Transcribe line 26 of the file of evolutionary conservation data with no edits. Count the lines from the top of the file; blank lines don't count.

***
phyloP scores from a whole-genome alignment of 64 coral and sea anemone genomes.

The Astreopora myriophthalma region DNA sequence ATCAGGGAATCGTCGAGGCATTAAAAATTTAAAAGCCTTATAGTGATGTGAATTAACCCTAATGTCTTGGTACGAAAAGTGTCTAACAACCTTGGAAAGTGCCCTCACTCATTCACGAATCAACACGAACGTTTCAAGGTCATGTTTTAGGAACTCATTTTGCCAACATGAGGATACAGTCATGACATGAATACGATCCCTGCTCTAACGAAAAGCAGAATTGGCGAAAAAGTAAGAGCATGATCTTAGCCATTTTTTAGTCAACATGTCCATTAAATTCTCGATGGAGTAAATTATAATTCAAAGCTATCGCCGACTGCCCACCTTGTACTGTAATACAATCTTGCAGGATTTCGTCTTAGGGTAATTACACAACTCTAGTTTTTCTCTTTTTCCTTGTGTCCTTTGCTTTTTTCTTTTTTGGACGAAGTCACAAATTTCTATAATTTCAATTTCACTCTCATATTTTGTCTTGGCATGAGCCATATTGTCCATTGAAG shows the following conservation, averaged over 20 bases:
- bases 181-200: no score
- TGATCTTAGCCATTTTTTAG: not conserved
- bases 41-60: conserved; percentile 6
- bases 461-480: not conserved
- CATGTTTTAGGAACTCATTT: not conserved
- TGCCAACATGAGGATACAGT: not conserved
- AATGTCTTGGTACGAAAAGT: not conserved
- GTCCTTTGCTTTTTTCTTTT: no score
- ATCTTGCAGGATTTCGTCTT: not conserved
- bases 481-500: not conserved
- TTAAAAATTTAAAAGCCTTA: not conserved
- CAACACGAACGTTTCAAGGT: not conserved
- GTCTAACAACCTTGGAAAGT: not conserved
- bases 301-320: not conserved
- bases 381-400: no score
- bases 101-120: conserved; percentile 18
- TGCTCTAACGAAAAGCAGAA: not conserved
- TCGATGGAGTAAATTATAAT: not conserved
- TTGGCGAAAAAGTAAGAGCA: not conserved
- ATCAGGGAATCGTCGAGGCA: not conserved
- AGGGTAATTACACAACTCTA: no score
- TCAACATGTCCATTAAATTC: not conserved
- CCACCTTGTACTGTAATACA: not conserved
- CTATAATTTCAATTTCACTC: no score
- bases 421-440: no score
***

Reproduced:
- CTATAATTTCAATTTCACTC: no score